The School of Humanities and Sciences reviews students’ academic records during midterm in the fall and spring semesters as well as after final grades have been processed. First-year students who are in academic jeopardy and all other students who are on an academic status warning will receive a letter at midterm if their midterm grades are not meeting the criteria outlined by the College and/or School.

During the midterm grade review, grades are reviewed by the Assistant Dean in the School of Humanities and Sciences. During the final grade review, the School of Humanities and Sciences Academic Status Committee will review grades and student records to determine a course of action in accordance with the academic standards set forth by the College and the best interests of the student.

All students have the right to appeal academic status decisions of suspension and dismissal. Information regarding academic status appeals will be sent to students via email and hard-copy letters to their permanent addresses. Students will be directed to this website to complete their academic status appeal and submit it electronically to the School for consideration by the School of Humanities and Sciences Academic Status Appeals Committee.

Students may, after receipt of the decision of the School of Humanities and Sciences Academic Status Appeals Committee, petition according to the following all-college policy:


Each currently enrolled undergraduate student has the right to petition the provost to waive any of the all-College academic regulations and to review any other academic problem that has not been resolved first by the instructor, or subsequently by the department chair, and then by the dean.

The student should submit a written petition to the dean with a copy to the department chair and the faculty member involved. The dean sends the petition to the provost, along with his or her recommendation. Each petition is considered by the provost on an individual basis and is decided based on the facts that pertain to the particular student’s situation. When it is appropriate and feasible, the provost consults with the individuals involved before making a final decision.


College academic standards require that a full-time student pass 24 credit hours in any consecutive 12-month period and maintain at least a 2.00 cumulative GPA. A summer session cannot be counted twice, i.e., as part of two 12-month periods. Individual schools and programs may have more stringent requirements; therefore, students must check the school and department listings for those additional requirements. To be eligible for certain state and federal financial aid programs, students must meet standards; see the "Academic Standing and Progress" section.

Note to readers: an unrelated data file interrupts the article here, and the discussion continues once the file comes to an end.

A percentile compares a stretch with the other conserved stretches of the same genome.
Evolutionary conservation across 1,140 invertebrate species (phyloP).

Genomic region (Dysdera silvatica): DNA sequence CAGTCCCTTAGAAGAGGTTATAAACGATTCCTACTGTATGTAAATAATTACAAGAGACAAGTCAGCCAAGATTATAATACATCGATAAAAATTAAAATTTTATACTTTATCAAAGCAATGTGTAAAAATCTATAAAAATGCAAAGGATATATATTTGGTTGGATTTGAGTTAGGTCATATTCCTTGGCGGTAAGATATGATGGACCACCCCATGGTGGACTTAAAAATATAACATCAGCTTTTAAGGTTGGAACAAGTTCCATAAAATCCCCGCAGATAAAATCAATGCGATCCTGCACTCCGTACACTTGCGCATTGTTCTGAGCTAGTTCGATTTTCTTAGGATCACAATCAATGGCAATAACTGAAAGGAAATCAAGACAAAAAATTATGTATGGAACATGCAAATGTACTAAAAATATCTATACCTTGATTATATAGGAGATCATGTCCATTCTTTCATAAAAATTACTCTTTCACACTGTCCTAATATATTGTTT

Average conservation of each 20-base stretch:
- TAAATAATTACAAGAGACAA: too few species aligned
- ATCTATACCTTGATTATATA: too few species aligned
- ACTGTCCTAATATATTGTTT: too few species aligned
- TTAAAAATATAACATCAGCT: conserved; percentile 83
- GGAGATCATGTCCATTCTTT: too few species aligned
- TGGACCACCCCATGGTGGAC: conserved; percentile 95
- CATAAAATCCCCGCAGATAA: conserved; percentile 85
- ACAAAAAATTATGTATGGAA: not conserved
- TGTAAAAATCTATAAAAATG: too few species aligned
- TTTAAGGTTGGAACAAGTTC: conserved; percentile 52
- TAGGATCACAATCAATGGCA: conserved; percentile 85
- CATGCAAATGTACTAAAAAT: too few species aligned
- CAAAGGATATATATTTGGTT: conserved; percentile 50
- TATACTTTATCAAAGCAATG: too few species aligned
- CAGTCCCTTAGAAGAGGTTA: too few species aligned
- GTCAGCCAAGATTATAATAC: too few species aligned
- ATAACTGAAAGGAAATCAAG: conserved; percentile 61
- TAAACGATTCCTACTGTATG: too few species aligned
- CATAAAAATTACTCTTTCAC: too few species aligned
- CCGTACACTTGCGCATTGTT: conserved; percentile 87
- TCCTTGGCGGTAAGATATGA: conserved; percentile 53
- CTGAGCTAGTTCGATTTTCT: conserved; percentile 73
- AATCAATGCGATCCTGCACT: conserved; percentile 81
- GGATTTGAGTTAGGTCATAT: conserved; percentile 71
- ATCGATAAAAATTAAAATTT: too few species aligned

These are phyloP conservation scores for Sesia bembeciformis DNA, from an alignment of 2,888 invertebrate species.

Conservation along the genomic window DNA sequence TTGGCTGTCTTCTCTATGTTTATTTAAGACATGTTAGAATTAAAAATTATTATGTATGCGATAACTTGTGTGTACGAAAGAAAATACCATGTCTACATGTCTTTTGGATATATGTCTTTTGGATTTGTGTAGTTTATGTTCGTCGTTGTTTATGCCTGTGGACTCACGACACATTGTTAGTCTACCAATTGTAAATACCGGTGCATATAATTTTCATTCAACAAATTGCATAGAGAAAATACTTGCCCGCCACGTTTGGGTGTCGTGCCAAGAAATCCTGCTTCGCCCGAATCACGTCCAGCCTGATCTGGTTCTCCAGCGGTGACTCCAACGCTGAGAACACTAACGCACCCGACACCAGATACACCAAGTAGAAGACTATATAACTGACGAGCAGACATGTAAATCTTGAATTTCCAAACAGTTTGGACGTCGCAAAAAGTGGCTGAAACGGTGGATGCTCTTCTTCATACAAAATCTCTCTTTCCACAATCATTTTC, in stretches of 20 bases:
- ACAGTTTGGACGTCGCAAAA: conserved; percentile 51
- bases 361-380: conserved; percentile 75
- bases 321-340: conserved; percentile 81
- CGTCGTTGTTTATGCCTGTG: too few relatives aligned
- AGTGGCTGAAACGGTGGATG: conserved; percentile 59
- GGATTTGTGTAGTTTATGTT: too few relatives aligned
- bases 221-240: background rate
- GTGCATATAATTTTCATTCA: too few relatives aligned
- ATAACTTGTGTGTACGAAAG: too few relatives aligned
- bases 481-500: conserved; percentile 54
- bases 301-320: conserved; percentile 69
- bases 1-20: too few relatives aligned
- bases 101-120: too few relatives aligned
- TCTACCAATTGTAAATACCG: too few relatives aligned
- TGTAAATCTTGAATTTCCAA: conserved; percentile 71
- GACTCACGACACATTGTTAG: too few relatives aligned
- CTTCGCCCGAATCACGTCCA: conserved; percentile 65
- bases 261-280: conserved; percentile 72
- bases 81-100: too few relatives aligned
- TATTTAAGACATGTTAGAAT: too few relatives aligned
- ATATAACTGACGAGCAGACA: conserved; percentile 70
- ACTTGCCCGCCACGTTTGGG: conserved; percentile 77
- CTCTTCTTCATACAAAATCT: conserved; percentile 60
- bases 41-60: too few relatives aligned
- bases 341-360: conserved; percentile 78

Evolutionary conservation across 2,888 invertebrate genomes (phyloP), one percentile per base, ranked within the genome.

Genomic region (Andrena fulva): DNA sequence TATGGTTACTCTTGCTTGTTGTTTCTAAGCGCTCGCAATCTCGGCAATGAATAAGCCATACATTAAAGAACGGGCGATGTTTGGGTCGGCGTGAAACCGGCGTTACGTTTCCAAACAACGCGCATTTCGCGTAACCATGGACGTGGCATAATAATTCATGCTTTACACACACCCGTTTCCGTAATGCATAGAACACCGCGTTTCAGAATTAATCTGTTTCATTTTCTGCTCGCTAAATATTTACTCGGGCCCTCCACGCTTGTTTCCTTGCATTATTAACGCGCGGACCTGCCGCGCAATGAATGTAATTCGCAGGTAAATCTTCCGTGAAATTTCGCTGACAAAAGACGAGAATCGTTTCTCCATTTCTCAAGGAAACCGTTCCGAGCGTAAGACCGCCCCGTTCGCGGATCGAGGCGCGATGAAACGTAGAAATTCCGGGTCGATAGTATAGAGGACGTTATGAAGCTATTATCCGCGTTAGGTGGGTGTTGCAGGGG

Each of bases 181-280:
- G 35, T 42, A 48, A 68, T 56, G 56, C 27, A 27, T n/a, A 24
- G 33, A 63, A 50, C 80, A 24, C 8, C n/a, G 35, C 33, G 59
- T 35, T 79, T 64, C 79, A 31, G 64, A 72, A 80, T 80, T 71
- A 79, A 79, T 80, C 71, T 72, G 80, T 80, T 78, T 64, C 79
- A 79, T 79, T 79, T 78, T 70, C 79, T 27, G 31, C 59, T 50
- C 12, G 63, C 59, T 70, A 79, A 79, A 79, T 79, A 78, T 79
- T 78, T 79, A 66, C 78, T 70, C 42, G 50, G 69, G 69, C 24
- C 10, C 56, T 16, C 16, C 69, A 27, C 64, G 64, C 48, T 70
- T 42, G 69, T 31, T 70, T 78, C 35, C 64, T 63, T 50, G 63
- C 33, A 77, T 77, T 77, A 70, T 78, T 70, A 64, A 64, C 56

After a case-by-case review, students who do not meet the College academic standards may be permitted to continue their studies at the College on academic warning, but they are also subject to immediate suspension or dismissal. A student may be suspended or dismissed by a dean from the school and from Ithaca College. Students may be suspended or dismissed from a degree program in accordance with published special academic status policies. Students are informed by letter of the conditions of their suspension and of the criteria and procedures for return. Students who are dismissed from a program, a school, or the College may not return to the unit from which they have been dismissed. Students dismissed from a program or school but not from the College may return to another program or school if accepted by that unit. The specific consequences of each type of action are described in Academic Status Policies and Procedures.

If a student withdraws from the College after the deadline for course withdrawal for the semester, he or she may still be subject to academic suspension or dismissal for unsatisfactory academic performance. The suspension or dismissal action takes precedence over the withdrawal.